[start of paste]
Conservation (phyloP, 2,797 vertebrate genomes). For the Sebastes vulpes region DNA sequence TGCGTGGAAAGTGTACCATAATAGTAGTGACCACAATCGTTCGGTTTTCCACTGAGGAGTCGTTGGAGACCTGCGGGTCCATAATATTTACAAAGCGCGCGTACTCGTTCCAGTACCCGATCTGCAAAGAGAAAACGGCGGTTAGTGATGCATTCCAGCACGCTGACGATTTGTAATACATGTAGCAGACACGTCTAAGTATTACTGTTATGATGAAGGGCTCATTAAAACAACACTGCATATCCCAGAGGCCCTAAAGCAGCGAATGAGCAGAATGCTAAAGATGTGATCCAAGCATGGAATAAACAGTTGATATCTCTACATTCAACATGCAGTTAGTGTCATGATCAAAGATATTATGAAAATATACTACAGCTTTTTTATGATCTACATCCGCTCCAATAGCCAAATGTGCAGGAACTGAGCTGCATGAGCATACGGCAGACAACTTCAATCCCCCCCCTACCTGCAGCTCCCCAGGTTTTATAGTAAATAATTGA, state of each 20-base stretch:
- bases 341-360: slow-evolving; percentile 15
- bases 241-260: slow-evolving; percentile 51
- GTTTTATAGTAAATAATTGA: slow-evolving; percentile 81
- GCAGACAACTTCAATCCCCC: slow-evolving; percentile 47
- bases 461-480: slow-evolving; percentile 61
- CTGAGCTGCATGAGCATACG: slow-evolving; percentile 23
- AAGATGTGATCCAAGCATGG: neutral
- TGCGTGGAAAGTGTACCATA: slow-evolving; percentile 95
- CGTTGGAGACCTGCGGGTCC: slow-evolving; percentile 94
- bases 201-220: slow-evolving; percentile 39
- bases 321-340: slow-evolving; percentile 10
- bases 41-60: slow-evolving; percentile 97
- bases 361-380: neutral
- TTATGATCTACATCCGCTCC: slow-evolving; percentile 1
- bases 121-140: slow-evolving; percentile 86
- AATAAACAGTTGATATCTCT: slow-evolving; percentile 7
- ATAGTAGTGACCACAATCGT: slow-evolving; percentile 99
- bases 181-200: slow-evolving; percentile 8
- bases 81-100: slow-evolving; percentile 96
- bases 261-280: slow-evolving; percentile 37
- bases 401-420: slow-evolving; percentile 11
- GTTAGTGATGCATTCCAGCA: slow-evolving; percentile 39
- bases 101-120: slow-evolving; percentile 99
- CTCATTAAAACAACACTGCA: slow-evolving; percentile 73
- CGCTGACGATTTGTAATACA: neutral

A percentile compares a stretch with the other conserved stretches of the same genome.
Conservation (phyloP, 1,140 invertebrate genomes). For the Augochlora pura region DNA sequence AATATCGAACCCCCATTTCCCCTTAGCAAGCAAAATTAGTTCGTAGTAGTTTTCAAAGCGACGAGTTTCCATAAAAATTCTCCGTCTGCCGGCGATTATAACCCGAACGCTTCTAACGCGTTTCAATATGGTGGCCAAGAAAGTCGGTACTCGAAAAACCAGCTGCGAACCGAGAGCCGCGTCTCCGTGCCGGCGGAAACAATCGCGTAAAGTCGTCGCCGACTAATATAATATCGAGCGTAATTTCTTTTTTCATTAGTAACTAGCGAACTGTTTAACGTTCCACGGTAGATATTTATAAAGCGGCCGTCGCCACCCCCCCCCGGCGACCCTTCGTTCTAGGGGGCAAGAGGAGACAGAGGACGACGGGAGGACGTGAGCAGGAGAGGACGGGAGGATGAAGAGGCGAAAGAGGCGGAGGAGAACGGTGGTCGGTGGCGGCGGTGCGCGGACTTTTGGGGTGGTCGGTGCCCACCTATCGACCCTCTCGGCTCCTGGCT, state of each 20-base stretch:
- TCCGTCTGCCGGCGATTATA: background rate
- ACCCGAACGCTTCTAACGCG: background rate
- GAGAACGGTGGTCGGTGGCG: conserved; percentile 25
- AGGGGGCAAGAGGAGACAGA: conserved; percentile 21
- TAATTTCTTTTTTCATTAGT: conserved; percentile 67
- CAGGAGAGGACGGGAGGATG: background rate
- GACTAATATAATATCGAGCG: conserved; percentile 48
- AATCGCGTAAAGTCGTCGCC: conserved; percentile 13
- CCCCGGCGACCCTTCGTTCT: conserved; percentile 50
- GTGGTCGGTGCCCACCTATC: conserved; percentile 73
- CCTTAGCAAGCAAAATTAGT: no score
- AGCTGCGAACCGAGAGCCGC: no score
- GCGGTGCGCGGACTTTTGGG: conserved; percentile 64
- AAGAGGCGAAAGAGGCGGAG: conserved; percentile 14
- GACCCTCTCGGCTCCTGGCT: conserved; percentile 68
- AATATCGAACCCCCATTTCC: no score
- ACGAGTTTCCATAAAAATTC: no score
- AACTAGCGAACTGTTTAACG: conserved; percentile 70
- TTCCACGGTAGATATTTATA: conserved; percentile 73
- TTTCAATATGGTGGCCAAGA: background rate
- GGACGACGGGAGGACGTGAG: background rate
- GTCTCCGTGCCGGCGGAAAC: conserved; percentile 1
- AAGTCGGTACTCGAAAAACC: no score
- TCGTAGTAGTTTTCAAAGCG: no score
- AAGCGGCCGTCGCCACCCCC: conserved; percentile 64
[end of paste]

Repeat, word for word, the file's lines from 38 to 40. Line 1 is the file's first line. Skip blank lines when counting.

- GTGGTCGGTGCCCACCTATC: conserved; percentile 73
- CCTTAGCAAGCAAAATTAGT: no score
- AGCTGCGAACCGAGAGCCGC: no score